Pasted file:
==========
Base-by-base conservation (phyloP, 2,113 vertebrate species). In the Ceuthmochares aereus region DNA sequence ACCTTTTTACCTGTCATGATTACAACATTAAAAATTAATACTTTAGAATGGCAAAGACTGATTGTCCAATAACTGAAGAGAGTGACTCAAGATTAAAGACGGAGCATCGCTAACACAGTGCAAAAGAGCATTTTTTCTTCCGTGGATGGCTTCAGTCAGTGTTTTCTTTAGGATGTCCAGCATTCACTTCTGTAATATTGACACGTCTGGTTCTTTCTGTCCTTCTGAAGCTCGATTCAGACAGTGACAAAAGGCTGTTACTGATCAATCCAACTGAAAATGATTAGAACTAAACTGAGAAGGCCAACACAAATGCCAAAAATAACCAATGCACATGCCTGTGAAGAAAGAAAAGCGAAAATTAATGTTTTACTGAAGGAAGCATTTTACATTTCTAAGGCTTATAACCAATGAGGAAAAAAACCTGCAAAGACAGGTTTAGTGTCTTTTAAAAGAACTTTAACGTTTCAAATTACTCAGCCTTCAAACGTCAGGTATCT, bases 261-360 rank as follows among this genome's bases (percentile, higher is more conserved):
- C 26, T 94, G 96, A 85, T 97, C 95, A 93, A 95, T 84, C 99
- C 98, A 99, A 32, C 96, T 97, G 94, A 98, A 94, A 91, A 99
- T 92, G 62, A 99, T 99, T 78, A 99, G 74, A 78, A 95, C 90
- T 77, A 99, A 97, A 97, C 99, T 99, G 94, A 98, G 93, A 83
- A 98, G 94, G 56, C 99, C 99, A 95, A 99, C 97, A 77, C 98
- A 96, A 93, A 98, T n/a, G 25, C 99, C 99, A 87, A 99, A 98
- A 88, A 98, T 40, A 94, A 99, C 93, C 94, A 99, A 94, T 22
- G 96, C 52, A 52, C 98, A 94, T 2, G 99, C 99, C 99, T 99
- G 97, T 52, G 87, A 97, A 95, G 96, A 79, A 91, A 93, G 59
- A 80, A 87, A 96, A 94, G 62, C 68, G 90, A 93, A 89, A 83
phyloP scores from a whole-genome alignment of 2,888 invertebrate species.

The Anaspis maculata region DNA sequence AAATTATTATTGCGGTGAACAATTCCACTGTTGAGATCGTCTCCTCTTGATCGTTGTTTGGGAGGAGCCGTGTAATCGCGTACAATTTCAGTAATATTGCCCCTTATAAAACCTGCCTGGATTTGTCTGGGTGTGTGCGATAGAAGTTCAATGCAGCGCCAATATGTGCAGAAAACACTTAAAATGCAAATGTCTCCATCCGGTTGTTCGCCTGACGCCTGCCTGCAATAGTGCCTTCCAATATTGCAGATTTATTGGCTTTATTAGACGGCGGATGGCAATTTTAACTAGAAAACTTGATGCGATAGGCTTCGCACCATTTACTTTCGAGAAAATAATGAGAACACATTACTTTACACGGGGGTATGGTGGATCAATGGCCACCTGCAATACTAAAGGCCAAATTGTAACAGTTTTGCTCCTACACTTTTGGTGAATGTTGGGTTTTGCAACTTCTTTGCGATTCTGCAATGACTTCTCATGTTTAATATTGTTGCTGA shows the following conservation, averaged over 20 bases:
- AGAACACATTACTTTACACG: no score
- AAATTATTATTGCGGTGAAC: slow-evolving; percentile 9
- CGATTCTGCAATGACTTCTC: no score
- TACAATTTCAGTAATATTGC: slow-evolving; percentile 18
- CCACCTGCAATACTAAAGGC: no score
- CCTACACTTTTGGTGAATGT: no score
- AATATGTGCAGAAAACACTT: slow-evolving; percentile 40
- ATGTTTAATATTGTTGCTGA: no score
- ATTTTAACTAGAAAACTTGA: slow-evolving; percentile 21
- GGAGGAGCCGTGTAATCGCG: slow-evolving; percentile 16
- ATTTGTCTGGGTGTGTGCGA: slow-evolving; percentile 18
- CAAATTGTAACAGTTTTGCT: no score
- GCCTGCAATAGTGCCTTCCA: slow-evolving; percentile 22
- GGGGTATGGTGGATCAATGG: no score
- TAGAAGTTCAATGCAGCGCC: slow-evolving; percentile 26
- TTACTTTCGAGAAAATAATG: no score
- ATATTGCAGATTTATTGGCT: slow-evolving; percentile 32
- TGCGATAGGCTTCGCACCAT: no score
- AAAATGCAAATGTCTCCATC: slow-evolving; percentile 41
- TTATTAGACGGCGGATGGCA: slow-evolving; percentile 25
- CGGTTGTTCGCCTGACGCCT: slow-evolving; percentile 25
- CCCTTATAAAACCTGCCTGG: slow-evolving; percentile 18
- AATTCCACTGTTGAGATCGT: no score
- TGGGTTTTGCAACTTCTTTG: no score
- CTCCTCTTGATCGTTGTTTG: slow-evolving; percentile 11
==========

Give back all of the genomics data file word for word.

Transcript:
Base-by-base conservation (phyloP, 2,113 vertebrate species). In the Ceuthmochares aereus region DNA sequence ACCTTTTTACCTGTCATGATTACAACATTAAAAATTAATACTTTAGAATGGCAAAGACTGATTGTCCAATAACTGAAGAGAGTGACTCAAGATTAAAGACGGAGCATCGCTAACACAGTGCAAAAGAGCATTTTTTCTTCCGTGGATGGCTTCAGTCAGTGTTTTCTTTAGGATGTCCAGCATTCACTTCTGTAATATTGACACGTCTGGTTCTTTCTGTCCTTCTGAAGCTCGATTCAGACAGTGACAAAAGGCTGTTACTGATCAATCCAACTGAAAATGATTAGAACTAAACTGAGAAGGCCAACACAAATGCCAAAAATAACCAATGCACATGCCTGTGAAGAAAGAAAAGCGAAAATTAATGTTTTACTGAAGGAAGCATTTTACATTTCTAAGGCTTATAACCAATGAGGAAAAAAACCTGCAAAGACAGGTTTAGTGTCTTTTAAAAGAACTTTAACGTTTCAAATTACTCAGCCTTCAAACGTCAGGTATCT, bases 261-360 rank as follows among this genome's bases (percentile, higher is more conserved):
- C 26, T 94, G 96, A 85, T 97, C 95, A 93, A 95, T 84, C 99
- C 98, A 99, A 32, C 96, T 97, G 94, A 98, A 94, A 91, A 99
- T 92, G 62, A 99, T 99, T 78, A 99, G 74, A 78, A 95, C 90
- T 77, A 99, A 97, A 97, C 99, T 99, G 94, A 98, G 93, A 83
- A 98, G 94, G 56, C 99, C 99, A 95, A 99, C 97, A 77, C 98
- A 96, A 93, A 98, T n/a, G 25, C 99, C 99, A 87, A 99, A 98
- A 88, A 98, T 40, A 94, A 99, C 93, C 94, A 99, A 94, T 22
- G 96, C 52, A 52, C 98, A 94, T 2, G 99, C 99, C 99, T 99
- G 97, T 52, G 87, A 97, A 95, G 96, A 79, A 91, A 93, G 59
- A 80, A 87, A 96, A 94, G 62, C 68, G 90, A 93, A 89, A 83
phyloP scores from a whole-genome alignment of 2,888 invertebrate species.

The Anaspis maculata region DNA sequence AAATTATTATTGCGGTGAACAATTCCACTGTTGAGATCGTCTCCTCTTGATCGTTGTTTGGGAGGAGCCGTGTAATCGCGTACAATTTCAGTAATATTGCCCCTTATAAAACCTGCCTGGATTTGTCTGGGTGTGTGCGATAGAAGTTCAATGCAGCGCCAATATGTGCAGAAAACACTTAAAATGCAAATGTCTCCATCCGGTTGTTCGCCTGACGCCTGCCTGCAATAGTGCCTTCCAATATTGCAGATTTATTGGCTTTATTAGACGGCGGATGGCAATTTTAACTAGAAAACTTGATGCGATAGGCTTCGCACCATTTACTTTCGAGAAAATAATGAGAACACATTACTTTACACGGGGGTATGGTGGATCAATGGCCACCTGCAATACTAAAGGCCAAATTGTAACAGTTTTGCTCCTACACTTTTGGTGAATGTTGGGTTTTGCAACTTCTTTGCGATTCTGCAATGACTTCTCATGTTTAATATTGTTGCTGA shows the following conservation, averaged over 20 bases:
- AGAACACATTACTTTACACG: no score
- AAATTATTATTGCGGTGAAC: slow-evolving; percentile 9
- CGATTCTGCAATGACTTCTC: no score
- TACAATTTCAGTAATATTGC: slow-evolving; percentile 18
- CCACCTGCAATACTAAAGGC: no score
- CCTACACTTTTGGTGAATGT: no score
- AATATGTGCAGAAAACACTT: slow-evolving; percentile 40
- ATGTTTAATATTGTTGCTGA: no score
- ATTTTAACTAGAAAACTTGA: slow-evolving; percentile 21
- GGAGGAGCCGTGTAATCGCG: slow-evolving; percentile 16
- ATTTGTCTGGGTGTGTGCGA: slow-evolving; percentile 18
- CAAATTGTAACAGTTTTGCT: no score
- GCCTGCAATAGTGCCTTCCA: slow-evolving; percentile 22
- GGGGTATGGTGGATCAATGG: no score
- TAGAAGTTCAATGCAGCGCC: slow-evolving; percentile 26
- TTACTTTCGAGAAAATAATG: no score
- ATATTGCAGATTTATTGGCT: slow-evolving; percentile 32
- TGCGATAGGCTTCGCACCAT: no score
- AAAATGCAAATGTCTCCATC: slow-evolving; percentile 41
- TTATTAGACGGCGGATGGCA: slow-evolving; percentile 25
- CGGTTGTTCGCCTGACGCCT: slow-evolving; percentile 25
- CCCTTATAAAACCTGCCTGG: slow-evolving; percentile 18
- AATTCCACTGTTGAGATCGT: no score
- TGGGTTTTGCAACTTCTTTG: no score
- CTCCTCTTGATCGTTGTTTG: slow-evolving; percentile 11